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Please use this identifier to cite or link to this item: http://hdl.handle.net/123456789/4554

Title: Growth and Productivity of Khaya Grandifoliola in the Dry Semi-Deciduous Forest Of Ghana: A Comparison in Pure Stands and in Mixed Stands
Authors: Opoku, Samuel Mensah
Issue Date: 15-Jul-2012
Abstract: This study was aimed at assessing the performance of one of the very important indigenous species, Khaya grandifoliola in pure or mixed stands as well as its performance to exotic tree species, Tectona grandis. The study was carried out in a four year old plantation in the Tain Tributaries Block II Forest Reserve which lies in dry semi-deciduous forest zone of Ghana. The results from the study indicated that there was significant difference in diameter growth for Khaya grandifoliola in pure and in mixed stands with the pure stands presenting higher diameter growth of 9.15 cm and mixed stands of 7.81 cm. Khaya grandifoliola also recorded total height of 5.50 m and merchantable height 3.63 m in pure stands and in mixed stands Khaya grandifoliola produced total height of 5.04 m and merchantable height of 3.52 m. However, these values were not significantly different in both stands. Khaya grandifoliola performed better in pure than in mixed stands for basal area per hectare and total volume per hectare estimations. Consequently, Khaya grandifoliola accumulated more carbon in pure stands than in mixed stands. Overall, Khaya grandifoliola performed better in pure stands than in mixed stands. Khaya grandifoliola was more tolerant to pests’ attacks in mixed stands than in pure stands. Meanwhile there was no statistical difference in diameter growth between Khaya grandifoliola (9.15 cm) and Tectona grandis (9.61 cm) in pure stands. The values of total height, merchantable height and total volume were significantly higher for Tectona grandis. However, there was no significant difference between the two species with respect to basal area per hectare. Tectona grandis generally performed better than Khaya grandifoliola in pure stands.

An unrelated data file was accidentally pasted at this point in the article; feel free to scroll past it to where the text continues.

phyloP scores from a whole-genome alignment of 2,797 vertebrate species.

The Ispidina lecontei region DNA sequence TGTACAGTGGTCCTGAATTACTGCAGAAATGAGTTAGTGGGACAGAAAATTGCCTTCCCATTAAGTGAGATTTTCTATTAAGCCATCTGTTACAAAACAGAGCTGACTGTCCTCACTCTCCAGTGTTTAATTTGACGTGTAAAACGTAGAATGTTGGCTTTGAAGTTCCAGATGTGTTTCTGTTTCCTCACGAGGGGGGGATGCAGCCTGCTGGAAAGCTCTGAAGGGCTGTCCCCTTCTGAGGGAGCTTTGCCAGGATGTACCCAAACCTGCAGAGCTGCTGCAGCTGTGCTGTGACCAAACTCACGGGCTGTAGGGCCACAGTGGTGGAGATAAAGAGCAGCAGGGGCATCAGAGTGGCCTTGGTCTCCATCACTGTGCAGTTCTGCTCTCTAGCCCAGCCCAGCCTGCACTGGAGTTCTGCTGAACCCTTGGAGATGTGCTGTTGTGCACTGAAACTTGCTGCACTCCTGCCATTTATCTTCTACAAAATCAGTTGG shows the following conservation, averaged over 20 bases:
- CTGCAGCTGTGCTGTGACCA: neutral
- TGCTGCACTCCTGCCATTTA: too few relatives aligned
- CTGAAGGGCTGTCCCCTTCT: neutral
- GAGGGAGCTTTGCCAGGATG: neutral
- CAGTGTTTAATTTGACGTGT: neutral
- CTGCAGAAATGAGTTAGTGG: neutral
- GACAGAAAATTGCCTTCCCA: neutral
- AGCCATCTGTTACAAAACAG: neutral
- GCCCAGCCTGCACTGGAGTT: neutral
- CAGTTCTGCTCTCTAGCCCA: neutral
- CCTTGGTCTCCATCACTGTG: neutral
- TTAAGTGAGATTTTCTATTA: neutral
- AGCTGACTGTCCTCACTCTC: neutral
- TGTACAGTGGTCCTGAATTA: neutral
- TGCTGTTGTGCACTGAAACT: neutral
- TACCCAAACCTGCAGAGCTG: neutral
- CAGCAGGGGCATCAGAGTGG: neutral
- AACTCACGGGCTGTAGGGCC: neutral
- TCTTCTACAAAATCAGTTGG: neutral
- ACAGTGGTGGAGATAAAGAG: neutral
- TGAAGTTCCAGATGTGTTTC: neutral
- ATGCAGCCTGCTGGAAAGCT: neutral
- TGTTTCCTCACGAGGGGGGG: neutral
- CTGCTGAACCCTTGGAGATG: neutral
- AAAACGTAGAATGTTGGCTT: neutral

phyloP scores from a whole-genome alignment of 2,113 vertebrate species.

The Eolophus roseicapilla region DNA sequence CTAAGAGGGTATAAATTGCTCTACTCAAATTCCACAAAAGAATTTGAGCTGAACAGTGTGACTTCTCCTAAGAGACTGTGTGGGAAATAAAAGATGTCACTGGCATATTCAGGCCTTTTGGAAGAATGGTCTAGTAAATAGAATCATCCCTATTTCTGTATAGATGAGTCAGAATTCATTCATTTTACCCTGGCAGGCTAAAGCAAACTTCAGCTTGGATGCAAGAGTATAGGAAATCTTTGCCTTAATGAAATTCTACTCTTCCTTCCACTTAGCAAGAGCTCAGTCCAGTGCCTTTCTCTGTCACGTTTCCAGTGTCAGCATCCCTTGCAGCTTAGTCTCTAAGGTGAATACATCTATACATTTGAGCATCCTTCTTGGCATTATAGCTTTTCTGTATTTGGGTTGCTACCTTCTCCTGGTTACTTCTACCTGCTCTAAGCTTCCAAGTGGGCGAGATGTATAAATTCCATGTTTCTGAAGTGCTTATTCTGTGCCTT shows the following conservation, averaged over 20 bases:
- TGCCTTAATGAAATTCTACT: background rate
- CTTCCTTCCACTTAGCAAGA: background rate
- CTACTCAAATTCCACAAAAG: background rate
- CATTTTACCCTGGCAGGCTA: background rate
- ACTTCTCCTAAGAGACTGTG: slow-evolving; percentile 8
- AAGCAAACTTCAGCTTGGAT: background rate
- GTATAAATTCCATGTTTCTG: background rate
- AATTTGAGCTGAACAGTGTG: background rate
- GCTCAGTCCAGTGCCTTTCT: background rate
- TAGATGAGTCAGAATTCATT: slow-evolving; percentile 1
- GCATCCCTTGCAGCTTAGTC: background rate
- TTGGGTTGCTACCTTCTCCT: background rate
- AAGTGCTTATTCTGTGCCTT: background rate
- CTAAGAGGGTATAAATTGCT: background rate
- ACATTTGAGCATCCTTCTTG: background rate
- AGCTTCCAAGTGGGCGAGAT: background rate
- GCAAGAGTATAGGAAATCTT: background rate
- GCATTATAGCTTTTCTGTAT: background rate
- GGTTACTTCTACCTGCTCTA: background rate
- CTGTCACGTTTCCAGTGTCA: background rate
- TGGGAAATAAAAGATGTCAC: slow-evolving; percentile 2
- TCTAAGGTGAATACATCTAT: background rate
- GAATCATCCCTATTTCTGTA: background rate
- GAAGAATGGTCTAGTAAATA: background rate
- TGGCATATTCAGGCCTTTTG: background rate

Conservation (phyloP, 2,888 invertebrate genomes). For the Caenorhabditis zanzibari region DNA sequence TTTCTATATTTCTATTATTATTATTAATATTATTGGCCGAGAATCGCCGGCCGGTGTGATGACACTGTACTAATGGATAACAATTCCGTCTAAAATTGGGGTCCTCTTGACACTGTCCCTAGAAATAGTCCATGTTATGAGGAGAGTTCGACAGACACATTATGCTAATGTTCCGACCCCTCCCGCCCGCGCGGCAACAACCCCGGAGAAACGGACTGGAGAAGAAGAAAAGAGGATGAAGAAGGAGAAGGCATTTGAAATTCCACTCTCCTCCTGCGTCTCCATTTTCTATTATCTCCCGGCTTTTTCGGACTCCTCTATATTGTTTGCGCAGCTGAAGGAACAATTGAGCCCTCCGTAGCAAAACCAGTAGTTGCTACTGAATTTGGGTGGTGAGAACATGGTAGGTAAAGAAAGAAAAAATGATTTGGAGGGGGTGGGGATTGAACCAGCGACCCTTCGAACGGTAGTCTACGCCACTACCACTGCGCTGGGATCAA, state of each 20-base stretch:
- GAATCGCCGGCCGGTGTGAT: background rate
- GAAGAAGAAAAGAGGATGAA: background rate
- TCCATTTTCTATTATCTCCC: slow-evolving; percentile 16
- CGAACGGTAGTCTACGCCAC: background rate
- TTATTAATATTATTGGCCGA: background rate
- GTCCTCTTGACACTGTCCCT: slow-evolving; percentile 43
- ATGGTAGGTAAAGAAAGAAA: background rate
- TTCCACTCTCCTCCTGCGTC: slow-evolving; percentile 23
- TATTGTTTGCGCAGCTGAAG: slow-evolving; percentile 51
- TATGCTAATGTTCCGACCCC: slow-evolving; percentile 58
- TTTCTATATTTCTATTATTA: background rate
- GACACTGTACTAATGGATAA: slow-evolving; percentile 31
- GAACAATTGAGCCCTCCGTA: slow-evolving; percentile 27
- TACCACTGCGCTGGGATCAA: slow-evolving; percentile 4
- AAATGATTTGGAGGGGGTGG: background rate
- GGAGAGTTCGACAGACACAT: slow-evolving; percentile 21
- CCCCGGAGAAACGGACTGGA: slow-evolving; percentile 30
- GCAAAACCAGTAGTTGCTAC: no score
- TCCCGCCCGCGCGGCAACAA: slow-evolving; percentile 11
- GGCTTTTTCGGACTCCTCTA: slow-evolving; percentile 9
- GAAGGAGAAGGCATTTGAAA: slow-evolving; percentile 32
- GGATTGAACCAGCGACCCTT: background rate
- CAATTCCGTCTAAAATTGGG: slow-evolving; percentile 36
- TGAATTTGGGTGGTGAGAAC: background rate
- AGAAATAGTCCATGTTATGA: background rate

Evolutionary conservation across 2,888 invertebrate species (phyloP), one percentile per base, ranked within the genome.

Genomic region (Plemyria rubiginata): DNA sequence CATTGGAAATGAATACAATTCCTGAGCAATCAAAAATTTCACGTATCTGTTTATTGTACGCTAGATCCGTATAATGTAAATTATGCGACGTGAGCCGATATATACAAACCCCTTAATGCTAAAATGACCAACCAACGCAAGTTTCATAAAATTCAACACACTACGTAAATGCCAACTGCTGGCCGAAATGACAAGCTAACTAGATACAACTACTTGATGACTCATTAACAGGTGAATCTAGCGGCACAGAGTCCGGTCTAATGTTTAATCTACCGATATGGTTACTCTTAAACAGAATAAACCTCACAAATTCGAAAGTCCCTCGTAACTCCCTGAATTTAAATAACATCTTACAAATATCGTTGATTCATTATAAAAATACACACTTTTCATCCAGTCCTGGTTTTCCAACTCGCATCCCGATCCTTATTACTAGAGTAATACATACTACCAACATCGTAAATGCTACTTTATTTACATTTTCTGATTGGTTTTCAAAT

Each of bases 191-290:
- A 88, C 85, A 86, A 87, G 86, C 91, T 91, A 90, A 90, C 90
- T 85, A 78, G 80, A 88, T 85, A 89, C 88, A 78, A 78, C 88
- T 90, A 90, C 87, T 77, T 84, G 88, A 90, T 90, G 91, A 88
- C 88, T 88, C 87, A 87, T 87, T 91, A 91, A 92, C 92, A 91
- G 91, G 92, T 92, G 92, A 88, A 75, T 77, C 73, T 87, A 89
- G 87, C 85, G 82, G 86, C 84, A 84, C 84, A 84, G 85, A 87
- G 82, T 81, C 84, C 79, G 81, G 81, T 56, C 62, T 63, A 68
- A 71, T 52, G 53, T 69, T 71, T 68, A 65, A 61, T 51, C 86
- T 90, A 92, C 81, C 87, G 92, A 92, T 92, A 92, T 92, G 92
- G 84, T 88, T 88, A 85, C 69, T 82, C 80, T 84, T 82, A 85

Description: A Thesis submitted to the School of Graduate Studies, Kwame Nkrumah University of Science and Technology, Kumasi, in partial fulfilment of the requirements for the Degree of Master of Science in Environmental Resources Management, October-2012
URI: http://hdl.handle.net/123456789/4554
Appears in Collections:College of Engineering

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